The handmade interiors also were sourced from Italy from leather maker SALT. Until 1983, bodies and interiors were built in Italy and shipped back to Bitter's factory in Schwelm, Germany, for final assembly. Eventually, demand outgrew production capacity.

By 1983, all Bitter's manufacturing was being handled by Steyr-Daimler-Puch in Graz, Austria. Bitter had designed sedan and convertible versions of the SC, and it was determined that outsourcing the final assembly was the only viable option. All SCs were still delivered to Schwelm for final inspection and test drives, but no manufacturing was being done at the headquarters. By this point, three to four cars a week were being built, and the SC could certainly be deemed a success. Bitter built 461 Coupés, 22 Convertibles and 5 four-door sedans of the SC-series.

In 1984, Erich Bitter teamed up with Chicago-based real-estate millionaire Lee Miglin to bring the cars to the United States. From 1987 to 1997 he ran the "Bitter Automobile Company" in Santa Monica, until his business friend Lee Miglin fell victim to the serial killer Andrew Phillip Cunanan, who also killed Gianni Versace.

Between 1987 and 1997 Erich Bitter produced several prototypes, but was not able to raise sufficient funds in order to start production. His company ceased trading in 1997, but Bitter still works in car design and engineering heading his own sub contracting company employing 50 people. The Bitter GmbH builds prototypes for VW.

In 2001 there were some rumours about a possible appearance on the 2001 Frankfurt Motor Show with a left hand drive Holden HSV with Bitter badge. Apparently this project was cancelled prematurely.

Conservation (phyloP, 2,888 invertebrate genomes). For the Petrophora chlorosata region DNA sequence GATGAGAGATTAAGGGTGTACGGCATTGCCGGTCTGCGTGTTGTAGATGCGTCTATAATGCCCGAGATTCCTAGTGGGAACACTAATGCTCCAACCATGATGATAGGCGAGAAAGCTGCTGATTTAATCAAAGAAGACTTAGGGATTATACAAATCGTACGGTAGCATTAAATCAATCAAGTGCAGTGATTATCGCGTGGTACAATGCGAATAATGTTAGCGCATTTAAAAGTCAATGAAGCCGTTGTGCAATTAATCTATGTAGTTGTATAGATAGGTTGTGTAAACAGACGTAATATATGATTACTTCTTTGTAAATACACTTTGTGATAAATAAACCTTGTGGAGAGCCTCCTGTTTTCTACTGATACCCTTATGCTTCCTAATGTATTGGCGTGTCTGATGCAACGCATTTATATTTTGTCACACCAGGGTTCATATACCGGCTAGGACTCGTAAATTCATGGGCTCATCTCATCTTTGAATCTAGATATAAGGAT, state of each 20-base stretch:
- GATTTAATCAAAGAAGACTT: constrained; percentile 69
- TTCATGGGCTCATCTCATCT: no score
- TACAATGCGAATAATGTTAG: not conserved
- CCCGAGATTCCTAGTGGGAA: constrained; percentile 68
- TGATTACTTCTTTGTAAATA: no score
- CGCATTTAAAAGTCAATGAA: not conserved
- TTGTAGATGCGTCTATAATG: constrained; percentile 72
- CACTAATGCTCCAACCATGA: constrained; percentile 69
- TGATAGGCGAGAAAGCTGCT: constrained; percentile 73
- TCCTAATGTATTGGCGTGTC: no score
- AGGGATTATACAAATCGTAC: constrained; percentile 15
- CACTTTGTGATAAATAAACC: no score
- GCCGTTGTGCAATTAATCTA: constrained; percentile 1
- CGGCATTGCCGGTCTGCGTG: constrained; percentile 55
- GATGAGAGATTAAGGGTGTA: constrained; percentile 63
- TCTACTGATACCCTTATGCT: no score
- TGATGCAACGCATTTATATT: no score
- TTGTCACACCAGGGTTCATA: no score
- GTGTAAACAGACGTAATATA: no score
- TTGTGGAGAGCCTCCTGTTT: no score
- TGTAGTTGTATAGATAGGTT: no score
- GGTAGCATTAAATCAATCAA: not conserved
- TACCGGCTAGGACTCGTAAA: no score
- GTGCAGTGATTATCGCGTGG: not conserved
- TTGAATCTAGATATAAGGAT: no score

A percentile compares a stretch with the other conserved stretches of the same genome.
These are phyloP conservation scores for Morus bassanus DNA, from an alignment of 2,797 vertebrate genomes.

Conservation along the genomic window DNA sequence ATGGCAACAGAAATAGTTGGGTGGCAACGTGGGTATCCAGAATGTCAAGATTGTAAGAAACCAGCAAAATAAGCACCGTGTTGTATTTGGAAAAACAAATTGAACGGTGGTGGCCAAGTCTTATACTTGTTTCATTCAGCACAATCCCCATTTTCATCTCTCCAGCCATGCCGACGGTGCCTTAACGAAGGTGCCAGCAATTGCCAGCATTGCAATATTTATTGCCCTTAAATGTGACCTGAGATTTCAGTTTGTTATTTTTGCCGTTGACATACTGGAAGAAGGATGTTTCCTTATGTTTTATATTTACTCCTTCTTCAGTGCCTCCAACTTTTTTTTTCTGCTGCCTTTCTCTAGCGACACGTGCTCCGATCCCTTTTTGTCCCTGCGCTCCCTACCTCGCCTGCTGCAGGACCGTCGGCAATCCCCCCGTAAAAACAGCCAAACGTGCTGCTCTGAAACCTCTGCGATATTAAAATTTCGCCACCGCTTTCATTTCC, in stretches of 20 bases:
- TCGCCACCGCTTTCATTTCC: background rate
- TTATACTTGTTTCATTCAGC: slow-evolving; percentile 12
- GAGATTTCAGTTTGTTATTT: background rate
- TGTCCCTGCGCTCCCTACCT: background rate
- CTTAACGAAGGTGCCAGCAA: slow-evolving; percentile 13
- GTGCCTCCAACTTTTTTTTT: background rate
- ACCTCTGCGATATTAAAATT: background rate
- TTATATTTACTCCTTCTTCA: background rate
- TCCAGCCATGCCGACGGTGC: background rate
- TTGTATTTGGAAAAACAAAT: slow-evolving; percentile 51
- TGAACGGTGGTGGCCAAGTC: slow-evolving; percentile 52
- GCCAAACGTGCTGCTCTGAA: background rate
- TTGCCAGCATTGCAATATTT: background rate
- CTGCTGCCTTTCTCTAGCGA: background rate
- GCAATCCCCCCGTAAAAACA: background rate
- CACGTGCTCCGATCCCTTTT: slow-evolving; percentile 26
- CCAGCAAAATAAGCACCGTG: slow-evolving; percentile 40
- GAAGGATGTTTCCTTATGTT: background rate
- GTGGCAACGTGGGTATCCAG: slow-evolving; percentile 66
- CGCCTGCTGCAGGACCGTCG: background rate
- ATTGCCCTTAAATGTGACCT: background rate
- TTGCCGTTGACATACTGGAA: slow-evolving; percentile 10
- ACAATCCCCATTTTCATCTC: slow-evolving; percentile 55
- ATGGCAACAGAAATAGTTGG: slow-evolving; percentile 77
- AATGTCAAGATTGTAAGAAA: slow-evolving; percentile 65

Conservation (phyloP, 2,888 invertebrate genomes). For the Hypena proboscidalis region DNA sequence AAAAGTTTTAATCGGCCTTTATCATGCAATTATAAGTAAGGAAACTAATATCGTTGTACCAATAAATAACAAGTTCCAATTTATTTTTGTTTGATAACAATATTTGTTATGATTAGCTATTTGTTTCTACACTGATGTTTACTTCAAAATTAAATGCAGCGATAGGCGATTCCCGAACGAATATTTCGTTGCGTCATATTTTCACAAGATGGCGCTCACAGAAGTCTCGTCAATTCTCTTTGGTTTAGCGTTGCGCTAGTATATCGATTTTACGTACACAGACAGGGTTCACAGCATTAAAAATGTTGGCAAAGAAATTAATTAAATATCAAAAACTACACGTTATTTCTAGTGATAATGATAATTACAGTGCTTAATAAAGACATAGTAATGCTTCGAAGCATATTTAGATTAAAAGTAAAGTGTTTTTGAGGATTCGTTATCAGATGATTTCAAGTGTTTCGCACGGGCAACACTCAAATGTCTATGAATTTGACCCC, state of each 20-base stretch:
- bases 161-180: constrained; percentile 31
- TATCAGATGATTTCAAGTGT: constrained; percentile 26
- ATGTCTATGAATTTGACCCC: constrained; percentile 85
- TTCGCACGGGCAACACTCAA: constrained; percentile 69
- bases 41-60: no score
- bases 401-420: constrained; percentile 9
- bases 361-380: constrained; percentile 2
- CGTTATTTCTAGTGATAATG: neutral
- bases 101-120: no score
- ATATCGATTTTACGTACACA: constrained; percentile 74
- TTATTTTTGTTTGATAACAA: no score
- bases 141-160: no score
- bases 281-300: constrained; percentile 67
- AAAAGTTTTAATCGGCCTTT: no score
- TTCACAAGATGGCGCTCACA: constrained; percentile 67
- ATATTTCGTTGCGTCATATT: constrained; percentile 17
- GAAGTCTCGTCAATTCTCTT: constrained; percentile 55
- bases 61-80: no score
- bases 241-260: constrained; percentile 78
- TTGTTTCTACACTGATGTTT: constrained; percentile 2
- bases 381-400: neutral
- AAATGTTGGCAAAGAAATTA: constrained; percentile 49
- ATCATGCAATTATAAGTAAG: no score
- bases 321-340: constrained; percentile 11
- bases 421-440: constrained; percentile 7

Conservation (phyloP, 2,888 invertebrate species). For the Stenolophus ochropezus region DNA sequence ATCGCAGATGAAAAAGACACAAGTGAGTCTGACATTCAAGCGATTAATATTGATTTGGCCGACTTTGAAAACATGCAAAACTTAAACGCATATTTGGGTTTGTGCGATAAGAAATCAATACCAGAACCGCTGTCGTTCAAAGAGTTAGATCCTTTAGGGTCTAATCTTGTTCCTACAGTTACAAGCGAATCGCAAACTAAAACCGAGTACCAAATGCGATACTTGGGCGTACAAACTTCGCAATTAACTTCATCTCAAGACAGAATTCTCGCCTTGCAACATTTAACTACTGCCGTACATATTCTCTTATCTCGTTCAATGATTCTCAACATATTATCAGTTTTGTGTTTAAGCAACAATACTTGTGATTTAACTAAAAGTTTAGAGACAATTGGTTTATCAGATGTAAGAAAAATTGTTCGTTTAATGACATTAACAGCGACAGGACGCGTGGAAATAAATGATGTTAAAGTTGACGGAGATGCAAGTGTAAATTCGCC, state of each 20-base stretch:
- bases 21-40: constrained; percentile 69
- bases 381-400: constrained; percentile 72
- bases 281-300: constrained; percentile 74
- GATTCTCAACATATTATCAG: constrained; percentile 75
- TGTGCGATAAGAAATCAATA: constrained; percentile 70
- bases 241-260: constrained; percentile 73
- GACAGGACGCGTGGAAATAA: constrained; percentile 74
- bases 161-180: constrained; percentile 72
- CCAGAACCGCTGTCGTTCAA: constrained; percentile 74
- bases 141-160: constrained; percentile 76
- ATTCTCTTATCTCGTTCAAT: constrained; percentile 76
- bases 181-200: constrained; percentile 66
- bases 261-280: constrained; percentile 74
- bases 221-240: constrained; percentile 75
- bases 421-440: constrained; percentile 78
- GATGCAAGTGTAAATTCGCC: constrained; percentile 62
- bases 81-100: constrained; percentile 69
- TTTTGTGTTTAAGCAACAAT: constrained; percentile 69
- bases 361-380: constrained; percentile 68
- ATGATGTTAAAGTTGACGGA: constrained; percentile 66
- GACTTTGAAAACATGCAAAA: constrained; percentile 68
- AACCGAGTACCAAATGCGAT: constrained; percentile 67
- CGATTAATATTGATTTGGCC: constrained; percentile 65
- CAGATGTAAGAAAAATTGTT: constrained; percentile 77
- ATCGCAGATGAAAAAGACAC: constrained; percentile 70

On the 2003 Geneva Motor Show, however, Erich Bitter surprised the automobile audience presenting a new stylish coupé based on the Australian Holden Monaro. The Bitter CD2 has attracted a lot of attention of the press but after 3 consecutive appearances in Geneva the project was cancelled again.

2003 was also the year of the 30th anniversary of the Bitter CD and the 70th anniversary of Erich Bitter himself. In August 2003 the Bitter Club International organized a big surprise party in Erich Bitter's hometown of Schwelm.

Erich Bitter wouldn't be Erich Bitter if he gave up easily. In 2007 he came back with the Bitter Vero, a big four-door saloon based on the Australian Holden Statesman. The car was presented to the press and the Bitter enthusiasts community during an impressive show.

With its distinctive looks and exclusive trim the Vero should have been an alternative for the high-end models of the European car brands. Only a handful of Veros were sold.

In 2009 Erich Bitter managed to impress the European Opel management with the superb interior of the Vero and negotiations started about offering a high end Opel Insignia with Bitter finish. For marketing reasons the cars would not carry a unique Bitter name but were offered as Insignia By Bitter.